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Guinea: murder, mayhem

Briefing notes

Guinea: murder, mayhem

15 September 2000

Our latest reports from Guinea indicate that the situation has somewhat eased in Conakry but is still volatile in rural areas. All detainees have been released in the capital and allowed to go back home. However, many of them fear renewed reprisals in their neighbourhoods and nearly 5,000 took refuge at the Sierra Leonean Embassy in Conakry, requesting to be repatriated. UNHCR does not consider repatriation as a viable option for Sierra Leonean refugees at this stage, but the Sierra Leonean government has made a boat available to those who want to go back. At least one boat was reported to have left yesterday with some 300 people on board. There are about 4,500 Sierra Leonean refugees still sitting at the embassy and conditions are worrying us. UNHCR is concerned about the risk of epidemic and is providing medical assistance to them through MSF, as well as water and food. UNHCR is also helping some 700 refugees gathered at our reception centre in the Matam area on the outskirts of Conakry.

(UNHCR does not consider repatriation as a viable option for Sierra Leoneans at this stage because of the still insecure situation in their country. Liberians who ask to be repatriated could be assisted when a repatriation operation resumes in October, at the end of the rainy season. So far this year 7,000 Liberians were able to go home under a voluntary repatriation programme led by UNHCR between May and July)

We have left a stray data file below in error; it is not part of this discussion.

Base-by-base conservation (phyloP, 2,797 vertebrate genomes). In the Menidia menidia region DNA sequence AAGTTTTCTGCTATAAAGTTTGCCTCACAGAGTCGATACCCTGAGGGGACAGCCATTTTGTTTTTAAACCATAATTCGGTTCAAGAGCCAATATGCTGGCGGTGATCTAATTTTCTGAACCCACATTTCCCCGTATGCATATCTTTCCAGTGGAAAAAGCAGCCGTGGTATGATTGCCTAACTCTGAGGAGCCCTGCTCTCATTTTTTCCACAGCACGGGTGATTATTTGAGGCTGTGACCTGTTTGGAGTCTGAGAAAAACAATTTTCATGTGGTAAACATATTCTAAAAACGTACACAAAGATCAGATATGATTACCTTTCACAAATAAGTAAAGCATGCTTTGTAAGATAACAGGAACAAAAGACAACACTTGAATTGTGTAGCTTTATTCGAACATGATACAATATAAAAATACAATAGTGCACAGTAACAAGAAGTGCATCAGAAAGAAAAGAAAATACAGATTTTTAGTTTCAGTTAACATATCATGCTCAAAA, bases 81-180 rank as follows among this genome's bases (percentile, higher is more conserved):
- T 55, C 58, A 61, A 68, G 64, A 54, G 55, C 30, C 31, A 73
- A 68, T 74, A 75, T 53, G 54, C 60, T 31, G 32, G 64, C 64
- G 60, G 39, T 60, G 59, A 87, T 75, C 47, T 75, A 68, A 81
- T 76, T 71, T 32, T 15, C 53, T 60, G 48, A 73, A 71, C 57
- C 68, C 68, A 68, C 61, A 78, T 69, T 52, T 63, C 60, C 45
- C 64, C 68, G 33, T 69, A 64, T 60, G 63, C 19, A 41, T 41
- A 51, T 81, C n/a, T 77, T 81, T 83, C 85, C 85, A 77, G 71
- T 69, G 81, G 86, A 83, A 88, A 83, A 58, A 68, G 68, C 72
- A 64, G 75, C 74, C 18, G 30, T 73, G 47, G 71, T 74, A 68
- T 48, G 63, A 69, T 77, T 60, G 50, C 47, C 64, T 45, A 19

UNHCR confirms that it has received reports of a number of human rights abuses, including beatings and rapes, some of which were gang rapes. These abuses took place during a wave of detentions last weekend following remarks by Guinea's president alleging involvement by foreigners in cross-border attacks that reportedly left at least 80 people dead. Some abuses occurred in the detention centres, while others may have continued when people were released. We are still investigating the cases.

UNHCR and other UN agencies have announced a special contribution for Guineans affected by the recent spate of cross-border attacks and requested the government establish proper security in these regions. UNHCR will transport WFP food to the towns of Massadou, Madina Oula and Forécariah. Five tons of food have already gone to Massadou. A UNHCR mission from Conakry is leaving for Forécariah today to bring support and assistance to our staff there and to reassure refugees in camps in the Forécariah area who were frightened by the heavy fighting earlier this week. Forécariah is home to some 27,000 refugees, out of the total 330,000 Sierra Leonean refugees in Guinea.

UNHCR's regional director for West and Central Africa met with President Lansana Conté on Thursday and delivered a message in which the High Commissioner is urging the Guinea authorities to continue providing protection to the refugees. President Conté assured UNHCR of the government's willingness to do so, and at the same time appealed to the international community to find a lasting solution to the crisis in Sierra Leone. Guinea has the second largest refugee population in Africa.